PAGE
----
Corn Husk Dolls

Corn Husk DollsOctober seems to be a super charged month for children and adults alike. Whether you are a fan of the Halloween holiday or not, it does put an extra special spin on the weeks leading up to it.

Why not harness this extra energy and put it toward a fun project? Corn husk dolls are a traditional way to celebrate autumn and they are great for accenting wreaths and centerpieces. With a little imagination you can dress them up in Halloween attire to add to the holiday's decorations. For tykes too small to handle scissors you may want to make the dolls in advance and then have the kids paint them.

(5) corn husks (makes 1 doll)
string for tying the husks (I used raffia so that it would blend in with the husks.)
yarn for hair
dried flowers
bucket for soaking corn husks
acrylic paints
paint brushes

I found dried corn husks at the super market in the Mexican food section. They are used to make tamales. Farmer's markets selling gourds and pumpkins might be another source. If you have corn in your garden, you can also dry your own. Simply remove the green husks from the corn and cut the bottom, wrinkled part off so that they will lay flat. Place them between 2 sheets of paper towels and then place the paper towels between the pages of an old phone book or dictionary. Allow them to dry for about 5 days to 1 week.

Before you begin making the doll, soak the corn husks in water for about 20 minutes to make them pliable.

Take four corn husks, set two aside, and place two flat on a table, one on top of the other.

Now place the pieces of yarn that will be the hair down the length of the corn husks with just a bit extending over the narrow ends of the husks. If you plan on painting the hair you can skip this step.

For an optional fancy hat use a dried flower. Face the dried flower toward the wide ends of the husks with just a little bit of stem hanging over the narrow ends, same as the yarn. What you are aiming for is a little length of yarn and stem that you can secure in the husks with twine so that when it comes time to flip the corn husks over the "hair" and "hat" will stay in place.

Now, cover the bottom husks, yarn and dried flower with the two husks that you set aside. The narrow ends of the husks should match up.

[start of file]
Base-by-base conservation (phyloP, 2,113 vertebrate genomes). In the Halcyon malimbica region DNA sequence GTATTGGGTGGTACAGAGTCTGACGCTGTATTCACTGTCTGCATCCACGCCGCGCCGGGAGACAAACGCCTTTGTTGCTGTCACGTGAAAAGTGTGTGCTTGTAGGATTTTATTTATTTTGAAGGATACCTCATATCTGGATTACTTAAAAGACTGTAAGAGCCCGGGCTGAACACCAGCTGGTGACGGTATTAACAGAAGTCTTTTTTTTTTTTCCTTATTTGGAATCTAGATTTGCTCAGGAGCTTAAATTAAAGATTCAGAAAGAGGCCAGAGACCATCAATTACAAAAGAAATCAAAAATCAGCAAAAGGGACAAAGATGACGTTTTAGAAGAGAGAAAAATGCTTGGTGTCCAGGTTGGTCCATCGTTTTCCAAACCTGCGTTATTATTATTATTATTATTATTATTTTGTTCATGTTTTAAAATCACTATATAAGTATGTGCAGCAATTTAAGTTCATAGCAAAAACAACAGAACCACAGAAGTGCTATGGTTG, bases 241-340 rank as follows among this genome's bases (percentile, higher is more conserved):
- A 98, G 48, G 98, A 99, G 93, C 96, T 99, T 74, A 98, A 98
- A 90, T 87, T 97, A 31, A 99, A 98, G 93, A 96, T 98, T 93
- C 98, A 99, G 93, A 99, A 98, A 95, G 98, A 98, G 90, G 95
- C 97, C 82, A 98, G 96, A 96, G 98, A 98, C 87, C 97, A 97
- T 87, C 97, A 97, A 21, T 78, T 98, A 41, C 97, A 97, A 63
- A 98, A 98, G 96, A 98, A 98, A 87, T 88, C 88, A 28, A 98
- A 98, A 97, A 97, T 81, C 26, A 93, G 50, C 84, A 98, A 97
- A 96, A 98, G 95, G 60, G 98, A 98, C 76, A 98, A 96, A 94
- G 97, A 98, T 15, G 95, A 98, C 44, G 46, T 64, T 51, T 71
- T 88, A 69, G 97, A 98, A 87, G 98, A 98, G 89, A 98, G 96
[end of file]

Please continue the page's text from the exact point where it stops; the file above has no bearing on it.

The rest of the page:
Tie the narrow ends of the corn husk, yarn and stem of the dried flower together with a piece of string. I used raffia because the color blended right in with the corn husks. Tie it nice and tight so that everything is secure.

Holding the knot in your hand, with the open end of the husks pointing up, turn the husks down over the knot, like you are peeling a banana.

So what you have now is all the husks pointing down and the yarn hair and dried flower hat sitting on top. You may need to adjust the hat a little at this point.

To create a head, tie a piece of string just below where you can feel the knot under the husks.

Make the arms by taking a single husk, rolling it tightly and placing it between the two sets of husks that comprise the skirt, and just under the string that forms the head.

Tie another piece of string under the rolled husk to hold the arms in place and create a waist.

This just leaves the hands. You can make these by tying a piece of string at the end of each arm.

For a finishing touch, snip into the ends of the corn husks at the bottom of the skirt with your scissors. As the husks dry they will curl giving your corn husk doll a fancy hem line.

To dress your corn husk doll in pants cut the skirt in half with scissors and then tie a little string around each "ankle."

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